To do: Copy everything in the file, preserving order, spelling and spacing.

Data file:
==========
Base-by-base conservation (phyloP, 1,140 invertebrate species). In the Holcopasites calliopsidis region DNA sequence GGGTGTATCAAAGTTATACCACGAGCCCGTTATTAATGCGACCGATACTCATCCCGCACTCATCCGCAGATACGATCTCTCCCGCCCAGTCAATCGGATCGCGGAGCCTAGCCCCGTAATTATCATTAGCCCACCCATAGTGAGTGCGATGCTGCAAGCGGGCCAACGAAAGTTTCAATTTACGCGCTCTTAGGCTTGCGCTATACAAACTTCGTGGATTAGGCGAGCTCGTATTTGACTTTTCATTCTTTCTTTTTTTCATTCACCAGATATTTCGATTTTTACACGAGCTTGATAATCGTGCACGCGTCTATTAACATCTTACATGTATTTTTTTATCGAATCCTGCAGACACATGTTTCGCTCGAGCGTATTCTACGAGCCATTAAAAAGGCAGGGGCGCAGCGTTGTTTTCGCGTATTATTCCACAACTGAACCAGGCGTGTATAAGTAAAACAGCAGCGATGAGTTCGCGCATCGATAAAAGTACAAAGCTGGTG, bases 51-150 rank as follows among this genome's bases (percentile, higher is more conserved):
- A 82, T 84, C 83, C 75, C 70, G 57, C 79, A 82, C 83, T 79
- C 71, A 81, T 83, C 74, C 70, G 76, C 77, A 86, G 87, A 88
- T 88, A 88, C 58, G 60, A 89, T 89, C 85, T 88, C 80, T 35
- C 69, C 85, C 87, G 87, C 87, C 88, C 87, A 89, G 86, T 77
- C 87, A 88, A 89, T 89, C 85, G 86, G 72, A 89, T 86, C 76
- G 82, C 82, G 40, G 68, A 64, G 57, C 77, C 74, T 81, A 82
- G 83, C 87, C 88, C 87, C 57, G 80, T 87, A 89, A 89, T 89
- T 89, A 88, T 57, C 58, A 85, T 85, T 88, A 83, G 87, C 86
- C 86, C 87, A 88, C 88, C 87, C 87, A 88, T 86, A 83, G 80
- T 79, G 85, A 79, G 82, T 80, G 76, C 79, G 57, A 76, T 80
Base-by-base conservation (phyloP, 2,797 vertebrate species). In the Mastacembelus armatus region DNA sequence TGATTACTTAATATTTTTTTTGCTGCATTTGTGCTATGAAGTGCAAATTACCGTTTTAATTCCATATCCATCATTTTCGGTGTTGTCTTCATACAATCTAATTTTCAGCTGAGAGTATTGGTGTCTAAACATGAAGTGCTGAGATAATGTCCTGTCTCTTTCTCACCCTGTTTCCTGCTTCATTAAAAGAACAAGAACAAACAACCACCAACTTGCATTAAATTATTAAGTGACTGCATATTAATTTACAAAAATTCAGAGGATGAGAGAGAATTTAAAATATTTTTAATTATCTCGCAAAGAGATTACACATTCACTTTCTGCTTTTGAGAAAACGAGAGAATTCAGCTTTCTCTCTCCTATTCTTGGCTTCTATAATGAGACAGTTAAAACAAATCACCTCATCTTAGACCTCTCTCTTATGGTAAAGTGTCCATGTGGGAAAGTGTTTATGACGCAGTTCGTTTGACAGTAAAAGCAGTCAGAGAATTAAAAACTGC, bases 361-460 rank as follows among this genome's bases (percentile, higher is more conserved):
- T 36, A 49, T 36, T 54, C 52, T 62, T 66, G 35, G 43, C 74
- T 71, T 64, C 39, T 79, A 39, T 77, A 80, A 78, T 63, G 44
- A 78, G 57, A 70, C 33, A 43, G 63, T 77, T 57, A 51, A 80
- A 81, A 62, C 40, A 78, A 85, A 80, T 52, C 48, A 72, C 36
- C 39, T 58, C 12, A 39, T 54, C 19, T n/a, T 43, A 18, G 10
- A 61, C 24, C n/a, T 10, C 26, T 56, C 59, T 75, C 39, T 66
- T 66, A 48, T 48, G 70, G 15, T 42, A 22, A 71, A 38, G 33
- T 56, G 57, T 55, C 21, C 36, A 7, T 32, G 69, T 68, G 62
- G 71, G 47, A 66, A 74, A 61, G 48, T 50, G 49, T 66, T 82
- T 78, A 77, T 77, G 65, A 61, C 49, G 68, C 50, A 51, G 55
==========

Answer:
Base-by-base conservation (phyloP, 1,140 invertebrate species). In the Holcopasites calliopsidis region DNA sequence GGGTGTATCAAAGTTATACCACGAGCCCGTTATTAATGCGACCGATACTCATCCCGCACTCATCCGCAGATACGATCTCTCCCGCCCAGTCAATCGGATCGCGGAGCCTAGCCCCGTAATTATCATTAGCCCACCCATAGTGAGTGCGATGCTGCAAGCGGGCCAACGAAAGTTTCAATTTACGCGCTCTTAGGCTTGCGCTATACAAACTTCGTGGATTAGGCGAGCTCGTATTTGACTTTTCATTCTTTCTTTTTTTCATTCACCAGATATTTCGATTTTTACACGAGCTTGATAATCGTGCACGCGTCTATTAACATCTTACATGTATTTTTTTATCGAATCCTGCAGACACATGTTTCGCTCGAGCGTATTCTACGAGCCATTAAAAAGGCAGGGGCGCAGCGTTGTTTTCGCGTATTATTCCACAACTGAACCAGGCGTGTATAAGTAAAACAGCAGCGATGAGTTCGCGCATCGATAAAAGTACAAAGCTGGTG, bases 51-150 rank as follows among this genome's bases (percentile, higher is more conserved):
- A 82, T 84, C 83, C 75, C 70, G 57, C 79, A 82, C 83, T 79
- C 71, A 81, T 83, C 74, C 70, G 76, C 77, A 86, G 87, A 88
- T 88, A 88, C 58, G 60, A 89, T 89, C 85, T 88, C 80, T 35
- C 69, C 85, C 87, G 87, C 87, C 88, C 87, A 89, G 86, T 77
- C 87, A 88, A 89, T 89, C 85, G 86, G 72, A 89, T 86, C 76
- G 82, C 82, G 40, G 68, A 64, G 57, C 77, C 74, T 81, A 82
- G 83, C 87, C 88, C 87, C 57, G 80, T 87, A 89, A 89, T 89
- T 89, A 88, T 57, C 58, A 85, T 85, T 88, A 83, G 87, C 86
- C 86, C 87, A 88, C 88, C 87, C 87, A 88, T 86, A 83, G 80
- T 79, G 85, A 79, G 82, T 80, G 76, C 79, G 57, A 76, T 80
Base-by-base conservation (phyloP, 2,797 vertebrate species). In the Mastacembelus armatus region DNA sequence TGATTACTTAATATTTTTTTTGCTGCATTTGTGCTATGAAGTGCAAATTACCGTTTTAATTCCATATCCATCATTTTCGGTGTTGTCTTCATACAATCTAATTTTCAGCTGAGAGTATTGGTGTCTAAACATGAAGTGCTGAGATAATGTCCTGTCTCTTTCTCACCCTGTTTCCTGCTTCATTAAAAGAACAAGAACAAACAACCACCAACTTGCATTAAATTATTAAGTGACTGCATATTAATTTACAAAAATTCAGAGGATGAGAGAGAATTTAAAATATTTTTAATTATCTCGCAAAGAGATTACACATTCACTTTCTGCTTTTGAGAAAACGAGAGAATTCAGCTTTCTCTCTCCTATTCTTGGCTTCTATAATGAGACAGTTAAAACAAATCACCTCATCTTAGACCTCTCTCTTATGGTAAAGTGTCCATGTGGGAAAGTGTTTATGACGCAGTTCGTTTGACAGTAAAAGCAGTCAGAGAATTAAAAACTGC, bases 361-460 rank as follows among this genome's bases (percentile, higher is more conserved):
- T 36, A 49, T 36, T 54, C 52, T 62, T 66, G 35, G 43, C 74
- T 71, T 64, C 39, T 79, A 39, T 77, A 80, A 78, T 63, G 44
- A 78, G 57, A 70, C 33, A 43, G 63, T 77, T 57, A 51, A 80
- A 81, A 62, C 40, A 78, A 85, A 80, T 52, C 48, A 72, C 36
- C 39, T 58, C 12, A 39, T 54, C 19, T n/a, T 43, A 18, G 10
- A 61, C 24, C n/a, T 10, C 26, T 56, C 59, T 75, C 39, T 66
- T 66, A 48, T 48, G 70, G 15, T 42, A 22, A 71, A 38, G 33
- T 56, G 57, T 55, C 21, C 36, A 7, T 32, G 69, T 68, G 62
- G 71, G 47, A 66, A 74, A 61, G 48, T 50, G 49, T 66, T 82
- T 78, A 77, T 77, G 65, A 61, C 49, G 68, C 50, A 51, G 55